Stephen Curry clearly viewed things differently.

Curry, via ESPN:

“Well, I don’t really care what plays we ran,” Curry said. “We won two championships. And at the end of the day, we had a lotta talent and there was an expectation of us figuring out how to balance all that. And we talked a lot about it throughout the three-year run. It wasn’t always perfect, but I think in terms of, you know, the results and what we were able to do on the floor, that kinda speaks for itself. We all wanna play iso-ball at the end of the day in some way, shape or form. But I’d rather have some championships, too.”

There’s truth to what Durant said. Defenses tighten deep in the playoffs, both because good defensive teams are more likely to advance and scouting committed to a single opponent tends to favor the defense. At that level, elite isolation scorers like Durant are particularly valuable. They can render schemes moot.

The Warriors learned that the hard way in the 2016 NBA Finals. They lost to the Cavaliers, who turned up their defense that postseason. Golden State scored fewer points per possession in its series against Cleveland than the Pistons did in the first round against the Cavs.

Adding Durant made the Warriors’ offense nearly unstoppable in every round. They leaned on their movement-heavy system when possible then turned to Durant isolations in moments of need.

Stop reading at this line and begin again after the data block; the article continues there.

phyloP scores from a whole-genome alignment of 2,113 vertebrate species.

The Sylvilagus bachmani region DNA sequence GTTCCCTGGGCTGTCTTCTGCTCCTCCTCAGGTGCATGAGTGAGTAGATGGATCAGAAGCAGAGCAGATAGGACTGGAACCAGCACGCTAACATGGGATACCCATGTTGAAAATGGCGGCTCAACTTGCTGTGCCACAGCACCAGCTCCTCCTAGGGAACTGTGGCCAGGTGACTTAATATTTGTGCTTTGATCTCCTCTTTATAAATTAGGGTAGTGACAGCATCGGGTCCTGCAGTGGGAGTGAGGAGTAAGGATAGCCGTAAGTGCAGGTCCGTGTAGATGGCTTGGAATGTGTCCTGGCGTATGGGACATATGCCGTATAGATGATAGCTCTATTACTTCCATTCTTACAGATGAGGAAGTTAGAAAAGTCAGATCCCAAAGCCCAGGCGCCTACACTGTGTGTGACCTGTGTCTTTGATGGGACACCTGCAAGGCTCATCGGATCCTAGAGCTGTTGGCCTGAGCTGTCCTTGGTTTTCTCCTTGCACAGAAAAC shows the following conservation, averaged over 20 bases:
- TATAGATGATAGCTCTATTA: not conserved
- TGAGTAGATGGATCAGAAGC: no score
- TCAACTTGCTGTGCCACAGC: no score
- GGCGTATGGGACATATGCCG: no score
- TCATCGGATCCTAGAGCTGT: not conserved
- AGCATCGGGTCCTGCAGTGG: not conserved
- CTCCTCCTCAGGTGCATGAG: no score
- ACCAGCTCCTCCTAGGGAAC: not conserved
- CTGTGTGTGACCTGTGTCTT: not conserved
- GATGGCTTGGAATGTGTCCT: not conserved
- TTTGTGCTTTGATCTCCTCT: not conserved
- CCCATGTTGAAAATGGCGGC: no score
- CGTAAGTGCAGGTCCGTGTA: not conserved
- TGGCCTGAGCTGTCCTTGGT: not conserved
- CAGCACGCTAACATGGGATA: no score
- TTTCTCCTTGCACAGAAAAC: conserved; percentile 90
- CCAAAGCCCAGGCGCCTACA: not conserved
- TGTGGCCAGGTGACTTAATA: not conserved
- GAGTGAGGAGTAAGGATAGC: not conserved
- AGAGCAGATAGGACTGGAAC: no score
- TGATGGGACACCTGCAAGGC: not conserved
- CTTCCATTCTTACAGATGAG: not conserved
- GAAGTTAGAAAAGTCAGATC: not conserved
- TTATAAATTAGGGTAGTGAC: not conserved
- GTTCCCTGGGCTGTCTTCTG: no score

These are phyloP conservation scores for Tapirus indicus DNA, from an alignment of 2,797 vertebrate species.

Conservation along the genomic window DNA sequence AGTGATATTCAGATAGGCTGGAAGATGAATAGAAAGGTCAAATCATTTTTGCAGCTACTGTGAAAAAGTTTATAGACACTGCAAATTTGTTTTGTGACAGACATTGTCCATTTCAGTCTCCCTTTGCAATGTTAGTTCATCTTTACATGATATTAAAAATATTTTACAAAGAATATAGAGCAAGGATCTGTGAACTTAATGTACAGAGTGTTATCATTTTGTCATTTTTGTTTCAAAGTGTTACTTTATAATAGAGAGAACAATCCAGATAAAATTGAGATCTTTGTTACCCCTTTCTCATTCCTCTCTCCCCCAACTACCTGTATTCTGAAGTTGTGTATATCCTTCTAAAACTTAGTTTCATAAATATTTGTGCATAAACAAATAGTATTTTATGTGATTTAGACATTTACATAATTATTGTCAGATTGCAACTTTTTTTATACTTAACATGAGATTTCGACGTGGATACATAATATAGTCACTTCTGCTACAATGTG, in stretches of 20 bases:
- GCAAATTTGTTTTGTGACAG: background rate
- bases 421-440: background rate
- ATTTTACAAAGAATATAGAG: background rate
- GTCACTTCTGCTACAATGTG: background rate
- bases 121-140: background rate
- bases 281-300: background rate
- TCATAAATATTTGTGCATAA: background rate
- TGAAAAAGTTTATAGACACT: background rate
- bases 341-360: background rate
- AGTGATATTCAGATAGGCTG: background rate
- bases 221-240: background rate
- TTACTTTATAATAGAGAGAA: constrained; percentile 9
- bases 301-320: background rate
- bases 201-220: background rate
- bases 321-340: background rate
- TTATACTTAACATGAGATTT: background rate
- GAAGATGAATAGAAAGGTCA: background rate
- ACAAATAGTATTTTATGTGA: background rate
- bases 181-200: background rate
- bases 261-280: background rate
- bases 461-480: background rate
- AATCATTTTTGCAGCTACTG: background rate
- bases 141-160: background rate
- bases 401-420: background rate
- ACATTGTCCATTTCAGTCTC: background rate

Assessing playoff output is tricky because of varying opponents. But in three years with Durant, Golden State faced nine teams that played multiple postseason series. Eight of those teams had their worst defensive series against the Warriors, each by at least 2.6 points per 100 possessions. Only the 2019 Trail Blazers fared worse defensively against another team. They allowed just 0.2 more points per 100 possessions against the Nuggets than against Golden State.

Of course, Durant missed last season’s Western Conference finals against Portland. His absence was a big reason the Warriors’ didn’t meet their usual offensive standards.

Still, Golden State’s base offense was elite. Infallible? No. But it won multiple big playoff series before Durant arrived. He just took the Warriors to an even higher level.

Though he sometimes chafed at how the Warriors played, Durant also did his part to fit with them. He played his part in running Kerr’s preferred style.

It just seems Durant no longer wanted that safety-valve role. He holds immense respect for individual scoring as a skill. He’ll have a better chance to spread his wings in Brooklyn.

Durant will have a harder time winning a title without the incredible supporting cast he left behind. Curry might have wanted to point that out.

But everyone did their part in Golden State the last few years. That’s why they won those championships.

Report: Lakers receive DeMarcus Cousins disabled-player exception